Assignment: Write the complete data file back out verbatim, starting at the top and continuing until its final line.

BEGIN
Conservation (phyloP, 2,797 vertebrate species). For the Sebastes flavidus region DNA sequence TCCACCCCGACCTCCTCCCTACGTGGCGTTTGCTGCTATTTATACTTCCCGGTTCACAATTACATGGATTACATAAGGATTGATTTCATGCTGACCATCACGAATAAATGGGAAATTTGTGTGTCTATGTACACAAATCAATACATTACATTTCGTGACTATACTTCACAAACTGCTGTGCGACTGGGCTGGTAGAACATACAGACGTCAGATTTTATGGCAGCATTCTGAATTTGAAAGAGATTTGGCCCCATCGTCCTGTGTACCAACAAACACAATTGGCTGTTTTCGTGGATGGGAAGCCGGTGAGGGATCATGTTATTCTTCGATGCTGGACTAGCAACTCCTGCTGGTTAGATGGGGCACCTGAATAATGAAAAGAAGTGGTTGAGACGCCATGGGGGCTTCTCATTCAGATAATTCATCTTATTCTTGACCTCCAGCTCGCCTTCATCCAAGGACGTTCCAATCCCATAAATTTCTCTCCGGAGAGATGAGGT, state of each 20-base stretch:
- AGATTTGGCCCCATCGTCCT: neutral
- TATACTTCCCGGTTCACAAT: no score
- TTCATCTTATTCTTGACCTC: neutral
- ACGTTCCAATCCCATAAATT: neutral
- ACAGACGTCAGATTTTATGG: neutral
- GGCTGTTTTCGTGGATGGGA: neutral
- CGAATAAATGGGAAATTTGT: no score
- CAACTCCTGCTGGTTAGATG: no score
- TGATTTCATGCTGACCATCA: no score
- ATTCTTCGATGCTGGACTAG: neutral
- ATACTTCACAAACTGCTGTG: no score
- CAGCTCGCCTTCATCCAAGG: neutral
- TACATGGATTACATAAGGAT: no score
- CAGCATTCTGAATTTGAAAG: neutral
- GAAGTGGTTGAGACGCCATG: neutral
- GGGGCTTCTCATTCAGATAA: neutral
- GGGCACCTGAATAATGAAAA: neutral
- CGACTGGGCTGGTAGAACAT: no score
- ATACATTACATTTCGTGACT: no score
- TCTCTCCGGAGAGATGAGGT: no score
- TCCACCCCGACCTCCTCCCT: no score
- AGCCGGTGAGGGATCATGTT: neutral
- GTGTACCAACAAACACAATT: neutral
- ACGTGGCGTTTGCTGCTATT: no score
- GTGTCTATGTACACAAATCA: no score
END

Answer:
Conservation (phyloP, 2,797 vertebrate species). For the Sebastes flavidus region DNA sequence TCCACCCCGACCTCCTCCCTACGTGGCGTTTGCTGCTATTTATACTTCCCGGTTCACAATTACATGGATTACATAAGGATTGATTTCATGCTGACCATCACGAATAAATGGGAAATTTGTGTGTCTATGTACACAAATCAATACATTACATTTCGTGACTATACTTCACAAACTGCTGTGCGACTGGGCTGGTAGAACATACAGACGTCAGATTTTATGGCAGCATTCTGAATTTGAAAGAGATTTGGCCCCATCGTCCTGTGTACCAACAAACACAATTGGCTGTTTTCGTGGATGGGAAGCCGGTGAGGGATCATGTTATTCTTCGATGCTGGACTAGCAACTCCTGCTGGTTAGATGGGGCACCTGAATAATGAAAAGAAGTGGTTGAGACGCCATGGGGGCTTCTCATTCAGATAATTCATCTTATTCTTGACCTCCAGCTCGCCTTCATCCAAGGACGTTCCAATCCCATAAATTTCTCTCCGGAGAGATGAGGT, state of each 20-base stretch:
- AGATTTGGCCCCATCGTCCT: neutral
- TATACTTCCCGGTTCACAAT: no score
- TTCATCTTATTCTTGACCTC: neutral
- ACGTTCCAATCCCATAAATT: neutral
- ACAGACGTCAGATTTTATGG: neutral
- GGCTGTTTTCGTGGATGGGA: neutral
- CGAATAAATGGGAAATTTGT: no score
- CAACTCCTGCTGGTTAGATG: no score
- TGATTTCATGCTGACCATCA: no score
- ATTCTTCGATGCTGGACTAG: neutral
- ATACTTCACAAACTGCTGTG: no score
- CAGCTCGCCTTCATCCAAGG: neutral
- TACATGGATTACATAAGGAT: no score
- CAGCATTCTGAATTTGAAAG: neutral
- GAAGTGGTTGAGACGCCATG: neutral
- GGGGCTTCTCATTCAGATAA: neutral
- GGGCACCTGAATAATGAAAA: neutral
- CGACTGGGCTGGTAGAACAT: no score
- ATACATTACATTTCGTGACT: no score
- TCTCTCCGGAGAGATGAGGT: no score
- TCCACCCCGACCTCCTCCCT: no score
- AGCCGGTGAGGGATCATGTT: neutral
- GTGTACCAACAAACACAATT: neutral
- ACGTGGCGTTTGCTGCTATT: no score
- GTGTCTATGTACACAAATCA: no score